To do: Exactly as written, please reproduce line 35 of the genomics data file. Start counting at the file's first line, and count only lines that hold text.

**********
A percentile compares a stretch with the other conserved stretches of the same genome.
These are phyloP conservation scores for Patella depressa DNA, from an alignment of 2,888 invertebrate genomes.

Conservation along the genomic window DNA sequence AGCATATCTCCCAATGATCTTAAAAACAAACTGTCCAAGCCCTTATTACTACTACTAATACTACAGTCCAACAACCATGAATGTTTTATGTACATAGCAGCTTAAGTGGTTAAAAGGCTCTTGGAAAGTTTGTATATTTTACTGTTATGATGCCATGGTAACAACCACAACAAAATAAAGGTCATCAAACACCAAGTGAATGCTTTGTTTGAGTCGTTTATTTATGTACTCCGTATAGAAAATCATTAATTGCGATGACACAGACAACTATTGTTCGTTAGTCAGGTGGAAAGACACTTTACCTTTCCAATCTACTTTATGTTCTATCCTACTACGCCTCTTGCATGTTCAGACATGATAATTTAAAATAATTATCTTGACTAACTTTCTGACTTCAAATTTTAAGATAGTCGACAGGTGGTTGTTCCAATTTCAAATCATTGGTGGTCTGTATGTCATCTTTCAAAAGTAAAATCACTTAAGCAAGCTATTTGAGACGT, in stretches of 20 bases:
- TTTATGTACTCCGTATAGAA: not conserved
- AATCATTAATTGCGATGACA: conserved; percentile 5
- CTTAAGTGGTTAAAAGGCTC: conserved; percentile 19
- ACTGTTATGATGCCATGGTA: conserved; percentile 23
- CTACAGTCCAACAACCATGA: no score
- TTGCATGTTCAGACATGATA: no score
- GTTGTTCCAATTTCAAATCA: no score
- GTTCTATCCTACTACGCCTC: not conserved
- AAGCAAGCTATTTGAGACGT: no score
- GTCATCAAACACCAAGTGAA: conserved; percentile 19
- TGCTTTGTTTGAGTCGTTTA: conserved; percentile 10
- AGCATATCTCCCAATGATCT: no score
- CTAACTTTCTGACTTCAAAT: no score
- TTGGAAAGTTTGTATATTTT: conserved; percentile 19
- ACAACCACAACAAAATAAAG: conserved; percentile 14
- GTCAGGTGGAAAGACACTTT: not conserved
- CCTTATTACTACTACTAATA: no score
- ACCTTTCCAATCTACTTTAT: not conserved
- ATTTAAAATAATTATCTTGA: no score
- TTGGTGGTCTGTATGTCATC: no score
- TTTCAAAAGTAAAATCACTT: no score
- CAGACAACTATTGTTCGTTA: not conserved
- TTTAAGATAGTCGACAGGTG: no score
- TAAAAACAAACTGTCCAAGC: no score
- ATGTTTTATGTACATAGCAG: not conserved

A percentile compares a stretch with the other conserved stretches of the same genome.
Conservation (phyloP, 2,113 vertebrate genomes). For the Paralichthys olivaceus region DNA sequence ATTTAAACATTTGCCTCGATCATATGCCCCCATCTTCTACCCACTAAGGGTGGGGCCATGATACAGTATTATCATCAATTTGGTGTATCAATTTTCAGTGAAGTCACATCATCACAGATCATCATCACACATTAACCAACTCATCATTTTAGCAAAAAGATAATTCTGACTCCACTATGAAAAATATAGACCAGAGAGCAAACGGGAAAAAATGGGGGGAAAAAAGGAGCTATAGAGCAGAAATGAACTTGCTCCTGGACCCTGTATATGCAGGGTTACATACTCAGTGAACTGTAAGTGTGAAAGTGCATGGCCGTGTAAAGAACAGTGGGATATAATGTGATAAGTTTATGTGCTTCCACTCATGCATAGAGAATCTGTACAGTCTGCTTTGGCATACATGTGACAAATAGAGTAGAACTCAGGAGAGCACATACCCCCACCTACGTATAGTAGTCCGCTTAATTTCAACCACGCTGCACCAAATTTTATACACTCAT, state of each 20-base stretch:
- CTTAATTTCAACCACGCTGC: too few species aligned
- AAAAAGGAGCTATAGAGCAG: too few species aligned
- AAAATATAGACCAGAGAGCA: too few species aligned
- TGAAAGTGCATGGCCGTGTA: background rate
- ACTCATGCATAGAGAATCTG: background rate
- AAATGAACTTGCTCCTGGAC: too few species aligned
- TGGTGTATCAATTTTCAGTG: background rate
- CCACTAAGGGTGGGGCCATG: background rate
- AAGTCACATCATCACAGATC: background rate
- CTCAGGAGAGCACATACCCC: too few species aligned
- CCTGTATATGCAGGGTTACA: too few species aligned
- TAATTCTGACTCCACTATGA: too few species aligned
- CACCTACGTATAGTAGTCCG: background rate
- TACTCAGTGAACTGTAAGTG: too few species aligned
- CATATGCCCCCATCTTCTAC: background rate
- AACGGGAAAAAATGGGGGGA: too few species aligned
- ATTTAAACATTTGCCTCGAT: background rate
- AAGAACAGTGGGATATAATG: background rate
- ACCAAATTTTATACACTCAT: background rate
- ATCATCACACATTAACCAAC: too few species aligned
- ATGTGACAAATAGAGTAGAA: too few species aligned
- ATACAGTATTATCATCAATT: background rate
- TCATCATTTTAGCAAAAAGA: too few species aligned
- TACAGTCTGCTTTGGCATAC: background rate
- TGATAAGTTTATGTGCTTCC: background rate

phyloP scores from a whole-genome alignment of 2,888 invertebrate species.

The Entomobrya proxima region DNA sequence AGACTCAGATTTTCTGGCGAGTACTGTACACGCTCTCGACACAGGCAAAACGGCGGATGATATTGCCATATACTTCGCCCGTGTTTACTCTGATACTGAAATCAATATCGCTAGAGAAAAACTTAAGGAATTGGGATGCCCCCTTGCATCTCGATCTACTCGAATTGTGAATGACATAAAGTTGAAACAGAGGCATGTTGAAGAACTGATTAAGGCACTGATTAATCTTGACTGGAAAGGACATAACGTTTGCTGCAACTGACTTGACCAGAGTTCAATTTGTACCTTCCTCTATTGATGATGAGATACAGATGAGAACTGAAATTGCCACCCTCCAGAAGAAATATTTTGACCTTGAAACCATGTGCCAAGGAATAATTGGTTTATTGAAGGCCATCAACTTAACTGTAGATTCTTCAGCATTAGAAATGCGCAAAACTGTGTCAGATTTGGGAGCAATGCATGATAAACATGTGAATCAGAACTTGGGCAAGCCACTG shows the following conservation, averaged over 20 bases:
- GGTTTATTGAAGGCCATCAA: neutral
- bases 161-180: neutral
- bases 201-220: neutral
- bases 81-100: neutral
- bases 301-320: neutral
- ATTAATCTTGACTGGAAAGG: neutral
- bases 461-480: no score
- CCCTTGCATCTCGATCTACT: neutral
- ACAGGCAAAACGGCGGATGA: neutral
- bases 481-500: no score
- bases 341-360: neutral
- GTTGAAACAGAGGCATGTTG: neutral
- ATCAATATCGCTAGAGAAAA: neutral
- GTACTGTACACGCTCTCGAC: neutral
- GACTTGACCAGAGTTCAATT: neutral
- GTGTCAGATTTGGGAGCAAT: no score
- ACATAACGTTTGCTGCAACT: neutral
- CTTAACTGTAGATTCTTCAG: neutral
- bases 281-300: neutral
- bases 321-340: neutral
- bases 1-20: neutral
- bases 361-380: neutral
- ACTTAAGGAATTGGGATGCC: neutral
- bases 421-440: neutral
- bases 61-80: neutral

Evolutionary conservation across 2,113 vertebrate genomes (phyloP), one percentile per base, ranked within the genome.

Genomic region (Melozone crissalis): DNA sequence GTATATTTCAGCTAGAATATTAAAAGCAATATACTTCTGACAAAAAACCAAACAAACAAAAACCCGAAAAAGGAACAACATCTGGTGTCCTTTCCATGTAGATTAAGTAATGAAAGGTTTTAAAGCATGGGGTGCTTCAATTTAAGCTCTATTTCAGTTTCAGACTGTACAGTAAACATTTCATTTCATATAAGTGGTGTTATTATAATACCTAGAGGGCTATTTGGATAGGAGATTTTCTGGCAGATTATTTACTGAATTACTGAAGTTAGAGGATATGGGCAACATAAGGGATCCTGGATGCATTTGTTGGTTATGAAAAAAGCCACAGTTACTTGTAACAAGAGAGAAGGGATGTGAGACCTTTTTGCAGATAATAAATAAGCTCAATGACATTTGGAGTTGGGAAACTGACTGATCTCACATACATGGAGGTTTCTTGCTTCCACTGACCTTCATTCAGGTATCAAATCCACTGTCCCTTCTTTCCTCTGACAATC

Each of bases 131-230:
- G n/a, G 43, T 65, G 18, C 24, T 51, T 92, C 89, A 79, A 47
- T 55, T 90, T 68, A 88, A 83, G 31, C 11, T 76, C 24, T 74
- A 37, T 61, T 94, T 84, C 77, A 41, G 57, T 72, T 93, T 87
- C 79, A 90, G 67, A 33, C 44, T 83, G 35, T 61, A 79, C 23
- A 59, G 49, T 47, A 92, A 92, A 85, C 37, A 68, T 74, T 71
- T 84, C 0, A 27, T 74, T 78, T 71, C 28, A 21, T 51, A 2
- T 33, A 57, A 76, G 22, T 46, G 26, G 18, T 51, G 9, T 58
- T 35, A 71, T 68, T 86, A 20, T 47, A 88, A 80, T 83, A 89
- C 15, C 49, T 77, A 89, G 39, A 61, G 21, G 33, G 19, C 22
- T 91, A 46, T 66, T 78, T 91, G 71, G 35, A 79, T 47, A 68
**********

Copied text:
- ACTCATGCATAGAGAATCTG: background rate